Castile La Mancha – Tomelloso – walking around a wine town

La Mancha (from the Moors’ word Manxa, which means, “parched earth”) is Europe’s largest winegrowing region, and its most important wine-producing town, Tomelloso, has the largest wine cooperative in Europe and the second largest in the world, in addition to several other wineries which produce high quality wines.

Beneath the towns buildings there are nearly 4000 ‘cuevas’ for the storage of the wine. As you walk around you will notice nearly all the houses have grids outside that lead down into these cellars. These ‘lumbreras’ allow air to circulate and locals jokingly refer to them as air conditioners. Many of the cuevas still have the typical earthenware jars and other utensils necessary for winemaking.

My Google map is here.

After arriving in town my first stop was Posada de los Portales in Plaza de Espana, the central hub of the town. The posada was a former inn, built in 1778, which is now the Cultural Center and Tourist Information for the locality.

The nice lady there made a couple of calls for me to see which cuevas were accepting visitors and made an appointment at Bodgegas Perales, an old bodega founded in 1900.

After lunch I went to the address and was met by a friendly lady, the granddaughter of the original proprietor who, along with her little boy, gave me a personal tour of the winery.

The ground floor had more modern equipment, such as a machine for macerating the grapes…

…and tall concrete silos for holding the must.

It was explained to me that the bodega no longer processes its own grapes and instead they send them to the cooperative factory for bottling.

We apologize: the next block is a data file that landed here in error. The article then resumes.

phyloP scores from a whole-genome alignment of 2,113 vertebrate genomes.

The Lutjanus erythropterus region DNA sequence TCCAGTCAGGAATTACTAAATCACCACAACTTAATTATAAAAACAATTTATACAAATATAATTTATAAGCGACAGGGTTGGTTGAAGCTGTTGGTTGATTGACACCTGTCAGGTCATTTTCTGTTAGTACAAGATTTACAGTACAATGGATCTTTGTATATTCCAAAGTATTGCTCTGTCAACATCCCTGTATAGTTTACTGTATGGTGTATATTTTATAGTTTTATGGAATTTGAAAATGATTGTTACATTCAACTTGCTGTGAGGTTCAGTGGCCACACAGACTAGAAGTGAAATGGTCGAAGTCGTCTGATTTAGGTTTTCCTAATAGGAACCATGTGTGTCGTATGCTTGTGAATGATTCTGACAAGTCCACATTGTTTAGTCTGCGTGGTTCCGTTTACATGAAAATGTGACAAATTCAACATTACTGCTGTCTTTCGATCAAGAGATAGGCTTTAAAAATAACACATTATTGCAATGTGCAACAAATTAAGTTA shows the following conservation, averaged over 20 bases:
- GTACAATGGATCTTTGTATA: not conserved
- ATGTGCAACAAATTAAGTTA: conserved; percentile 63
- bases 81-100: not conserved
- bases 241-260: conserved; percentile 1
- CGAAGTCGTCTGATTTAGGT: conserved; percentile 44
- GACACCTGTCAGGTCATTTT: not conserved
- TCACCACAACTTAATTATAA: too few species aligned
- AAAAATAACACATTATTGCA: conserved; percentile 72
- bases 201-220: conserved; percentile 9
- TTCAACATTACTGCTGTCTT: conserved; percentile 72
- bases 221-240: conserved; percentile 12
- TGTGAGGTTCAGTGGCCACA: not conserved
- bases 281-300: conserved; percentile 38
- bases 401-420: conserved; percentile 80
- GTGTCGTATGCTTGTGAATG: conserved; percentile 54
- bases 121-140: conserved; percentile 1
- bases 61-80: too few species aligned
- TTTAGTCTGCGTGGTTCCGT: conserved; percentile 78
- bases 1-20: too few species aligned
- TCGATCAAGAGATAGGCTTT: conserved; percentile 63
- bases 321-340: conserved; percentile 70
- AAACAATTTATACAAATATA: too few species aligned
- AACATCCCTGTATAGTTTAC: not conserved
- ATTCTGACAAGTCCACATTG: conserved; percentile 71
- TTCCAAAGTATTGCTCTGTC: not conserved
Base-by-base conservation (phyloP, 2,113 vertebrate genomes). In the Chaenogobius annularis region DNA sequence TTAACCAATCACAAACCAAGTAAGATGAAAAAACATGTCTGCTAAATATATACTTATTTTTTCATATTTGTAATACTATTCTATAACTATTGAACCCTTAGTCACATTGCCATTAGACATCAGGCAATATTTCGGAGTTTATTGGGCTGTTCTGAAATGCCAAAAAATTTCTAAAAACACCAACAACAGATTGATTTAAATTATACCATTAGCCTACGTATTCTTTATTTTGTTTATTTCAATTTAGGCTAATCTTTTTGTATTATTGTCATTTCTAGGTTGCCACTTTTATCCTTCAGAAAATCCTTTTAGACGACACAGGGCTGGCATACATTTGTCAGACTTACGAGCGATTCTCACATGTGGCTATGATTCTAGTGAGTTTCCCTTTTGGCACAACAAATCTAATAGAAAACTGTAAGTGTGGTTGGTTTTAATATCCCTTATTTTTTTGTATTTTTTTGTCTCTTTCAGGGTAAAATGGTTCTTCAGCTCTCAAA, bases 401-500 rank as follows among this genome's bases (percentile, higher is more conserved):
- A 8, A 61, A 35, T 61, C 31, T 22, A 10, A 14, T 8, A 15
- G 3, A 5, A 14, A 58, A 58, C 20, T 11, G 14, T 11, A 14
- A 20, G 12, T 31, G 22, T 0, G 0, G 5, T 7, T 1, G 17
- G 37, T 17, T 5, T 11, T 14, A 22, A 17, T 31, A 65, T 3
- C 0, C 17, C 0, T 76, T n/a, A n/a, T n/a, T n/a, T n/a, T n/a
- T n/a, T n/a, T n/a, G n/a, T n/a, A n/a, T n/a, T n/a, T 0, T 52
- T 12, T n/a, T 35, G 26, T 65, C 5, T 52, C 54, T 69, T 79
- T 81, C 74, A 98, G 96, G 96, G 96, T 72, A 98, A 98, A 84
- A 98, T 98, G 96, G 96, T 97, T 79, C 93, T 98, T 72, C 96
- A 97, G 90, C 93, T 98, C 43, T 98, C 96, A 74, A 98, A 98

Down in the cellar…

…which was hand cut out of solid rock…

…were some much older holding jars…

… and barrels.

And at the end of the tour I was shown a small museum room displaying wine testing equipment…

…and some early examples of the bodega’s advertising.

This was an interesting and enjoyable tour that gave me lots of practice in listening to Spanish! I was quite surprised by how much I understood.

Other buildings of interest in town are the bullring, which is just up the road from the bodega…

…and over the road from the tourist information, the town hall is quite imposing.

And on another side of the same roundabout is the unimpressive main church, Parroquia Asunción de Nuestra Señora which has 16th century origins.

It’s a nice town to stroll around looking at the old town houses.

Some are decorated with beautiful ceramics, even under their balconies.

And others have lovely old doors.

What to eat and drink in Tomelloso is next!

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